The emergence of Leo Varadakar as Taoiseach is the latest sign of dramatic change of in the Republic. It is a bit unsettling that although we are learning who he is we haven’t a clue what he is in traditional Irish terms. Since starting out as a Fine Gael party nerd in his youth, he has risen without much trace, picking his causes with increasing care but making his mark with signature comments. Thankfully none of them was about our constitutional obsessions. He is a social liberal ( gay rights ) and an economic liberal (neo-Thatcherite) who will tack in both areas. Typically speculation is rife about his economic sense of direction on the basis of a single quote: “ I want to lead a party for people who get up in the morning.”
The recognition factors that still work in the North are disappearing fast in the south. You only had to list Enda Kenny’s antecedents or Liam Cosgrave’s, (now well into his 90s), to feel the influence of the Irish political dynasty. In their own ways Charlie Haughey and Garret FitzGerald played against type. Haughey used to complain that it was he who was tarred with the brush of dynasty (he married the boss’s daughter), when it was FitzGerald the ideologue of a “new Ireland” who was nationalist royalty. Garret was the son of a minster in the first Free State government and a mother who was a Bangor Protestant who nevertheless loathed unionists. Both of them were inside the GPO in Easter 1916 and you can’t do better than that .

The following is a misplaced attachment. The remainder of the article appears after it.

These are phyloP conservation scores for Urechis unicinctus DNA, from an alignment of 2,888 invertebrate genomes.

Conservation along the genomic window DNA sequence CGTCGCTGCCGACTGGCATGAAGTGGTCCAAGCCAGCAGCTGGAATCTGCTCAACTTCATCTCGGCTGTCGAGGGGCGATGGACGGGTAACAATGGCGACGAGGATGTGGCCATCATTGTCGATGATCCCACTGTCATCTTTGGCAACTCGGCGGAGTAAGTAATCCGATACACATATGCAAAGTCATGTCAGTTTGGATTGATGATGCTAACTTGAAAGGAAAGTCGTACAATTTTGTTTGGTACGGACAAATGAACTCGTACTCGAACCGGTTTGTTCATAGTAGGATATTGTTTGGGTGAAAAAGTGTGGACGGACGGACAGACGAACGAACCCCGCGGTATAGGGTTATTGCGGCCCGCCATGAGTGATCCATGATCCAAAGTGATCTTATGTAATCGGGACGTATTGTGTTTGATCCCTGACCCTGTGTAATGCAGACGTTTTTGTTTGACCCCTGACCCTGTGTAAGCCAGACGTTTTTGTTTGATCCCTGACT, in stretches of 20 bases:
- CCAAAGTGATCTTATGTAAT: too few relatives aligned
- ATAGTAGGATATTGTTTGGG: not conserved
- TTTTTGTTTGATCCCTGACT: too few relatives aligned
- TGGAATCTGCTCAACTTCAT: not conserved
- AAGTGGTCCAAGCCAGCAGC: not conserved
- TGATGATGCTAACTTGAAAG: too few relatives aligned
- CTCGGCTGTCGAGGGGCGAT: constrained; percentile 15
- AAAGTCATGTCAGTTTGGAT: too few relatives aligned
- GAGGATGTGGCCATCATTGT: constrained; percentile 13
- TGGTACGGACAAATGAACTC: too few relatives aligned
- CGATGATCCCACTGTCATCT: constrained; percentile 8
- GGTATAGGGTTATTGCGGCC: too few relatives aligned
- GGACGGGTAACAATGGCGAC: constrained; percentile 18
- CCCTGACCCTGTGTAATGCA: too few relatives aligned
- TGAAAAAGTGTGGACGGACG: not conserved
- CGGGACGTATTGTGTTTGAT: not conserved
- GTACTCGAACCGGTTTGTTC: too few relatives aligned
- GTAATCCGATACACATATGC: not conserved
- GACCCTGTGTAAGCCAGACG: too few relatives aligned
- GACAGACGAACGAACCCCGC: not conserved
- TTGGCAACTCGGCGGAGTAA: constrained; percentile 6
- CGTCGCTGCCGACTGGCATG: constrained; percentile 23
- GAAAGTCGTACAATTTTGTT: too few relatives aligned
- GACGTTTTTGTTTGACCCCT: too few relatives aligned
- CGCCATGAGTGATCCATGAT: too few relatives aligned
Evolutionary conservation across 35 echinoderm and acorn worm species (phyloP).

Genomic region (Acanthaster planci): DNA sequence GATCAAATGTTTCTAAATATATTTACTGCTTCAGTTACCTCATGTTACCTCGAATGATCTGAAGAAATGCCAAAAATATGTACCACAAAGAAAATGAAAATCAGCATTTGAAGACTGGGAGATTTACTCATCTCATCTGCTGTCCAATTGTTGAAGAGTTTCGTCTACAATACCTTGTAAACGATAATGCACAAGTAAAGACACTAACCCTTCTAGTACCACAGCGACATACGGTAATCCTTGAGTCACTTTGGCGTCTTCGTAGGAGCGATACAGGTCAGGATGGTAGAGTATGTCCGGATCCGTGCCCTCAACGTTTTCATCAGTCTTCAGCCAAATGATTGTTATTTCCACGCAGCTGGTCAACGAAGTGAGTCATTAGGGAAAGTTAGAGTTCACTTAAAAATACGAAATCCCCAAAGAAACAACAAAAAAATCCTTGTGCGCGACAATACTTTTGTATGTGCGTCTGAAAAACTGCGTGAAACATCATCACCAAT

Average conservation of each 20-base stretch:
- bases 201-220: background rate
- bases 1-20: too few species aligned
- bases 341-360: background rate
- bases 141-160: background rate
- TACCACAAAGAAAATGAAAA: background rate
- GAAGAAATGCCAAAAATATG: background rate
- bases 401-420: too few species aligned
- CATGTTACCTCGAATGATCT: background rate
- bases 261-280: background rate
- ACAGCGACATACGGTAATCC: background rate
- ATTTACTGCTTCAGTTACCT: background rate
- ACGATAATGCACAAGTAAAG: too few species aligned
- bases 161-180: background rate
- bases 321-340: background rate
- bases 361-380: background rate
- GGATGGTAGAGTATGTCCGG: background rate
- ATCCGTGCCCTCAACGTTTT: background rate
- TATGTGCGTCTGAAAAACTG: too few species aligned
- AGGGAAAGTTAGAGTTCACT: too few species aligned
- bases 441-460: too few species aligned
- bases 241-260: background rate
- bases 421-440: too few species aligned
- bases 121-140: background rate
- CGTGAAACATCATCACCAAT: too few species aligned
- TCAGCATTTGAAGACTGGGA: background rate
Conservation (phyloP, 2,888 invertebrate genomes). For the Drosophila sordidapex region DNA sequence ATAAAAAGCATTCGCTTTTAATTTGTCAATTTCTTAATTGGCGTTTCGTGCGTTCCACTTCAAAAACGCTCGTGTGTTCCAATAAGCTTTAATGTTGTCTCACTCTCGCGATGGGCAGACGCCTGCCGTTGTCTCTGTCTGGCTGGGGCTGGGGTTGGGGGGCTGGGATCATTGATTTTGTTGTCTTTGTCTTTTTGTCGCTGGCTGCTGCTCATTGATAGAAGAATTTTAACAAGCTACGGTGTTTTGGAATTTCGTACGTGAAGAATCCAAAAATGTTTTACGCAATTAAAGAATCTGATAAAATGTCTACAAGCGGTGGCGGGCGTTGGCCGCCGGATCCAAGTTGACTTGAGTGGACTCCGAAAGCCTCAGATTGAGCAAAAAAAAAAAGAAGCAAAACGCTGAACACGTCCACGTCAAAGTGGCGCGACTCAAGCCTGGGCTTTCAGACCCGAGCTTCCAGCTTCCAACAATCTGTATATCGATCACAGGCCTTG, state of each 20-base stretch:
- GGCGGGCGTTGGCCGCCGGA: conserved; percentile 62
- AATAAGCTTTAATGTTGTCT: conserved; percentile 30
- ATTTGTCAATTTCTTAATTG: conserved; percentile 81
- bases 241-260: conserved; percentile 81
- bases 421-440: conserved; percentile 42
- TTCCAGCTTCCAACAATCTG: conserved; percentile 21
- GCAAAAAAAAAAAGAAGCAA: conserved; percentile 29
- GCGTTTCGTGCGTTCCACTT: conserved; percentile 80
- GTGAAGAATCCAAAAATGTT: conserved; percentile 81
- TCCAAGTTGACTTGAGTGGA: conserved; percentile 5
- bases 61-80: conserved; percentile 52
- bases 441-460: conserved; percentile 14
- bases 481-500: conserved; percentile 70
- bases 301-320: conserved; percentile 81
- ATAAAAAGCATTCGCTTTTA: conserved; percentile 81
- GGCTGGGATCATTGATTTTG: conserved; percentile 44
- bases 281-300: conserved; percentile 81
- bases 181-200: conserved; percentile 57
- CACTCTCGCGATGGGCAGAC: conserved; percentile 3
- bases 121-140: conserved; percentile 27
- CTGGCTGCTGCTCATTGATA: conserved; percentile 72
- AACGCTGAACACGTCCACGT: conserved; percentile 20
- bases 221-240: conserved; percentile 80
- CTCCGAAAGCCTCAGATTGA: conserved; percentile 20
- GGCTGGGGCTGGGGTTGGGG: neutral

Like Macron in France, Varadkar has a virtually clean sheet and is part of trend of choosing fresh faces to boost interest in politics Fine Gael have taken the gamble of picking a leader who can shoot from the hip rather than act like a stereotypical party grass root. He has no known form on the North. His opening remarks were conventional and comforting. “Prejudice has no hold in this Republic “ is a great opening one liner.
A short time later, at his first press conference as party leader, Mr Varadkar said his immediate priorities would be Brexit and the relaunching of the Northern Executive, the public sector pay negotiations and a new capital spending plan.
Arlene and Theresa were quick to congratulate him. Good moves. I wonder what he’ll say to get the Assembly back?
Former BBC journalist and manager in Belfast, Manchester and London, Editor Spolight; Political Editor BBC NI; Current Affairs Commissioning editor BBC Radio 4; Editor Political and Parliamentary Programmes, BBC Westminster; former London Editor Belfast Telegraph. Hon Senior Research Fellow, The Constitution Unit, Univ Coll. London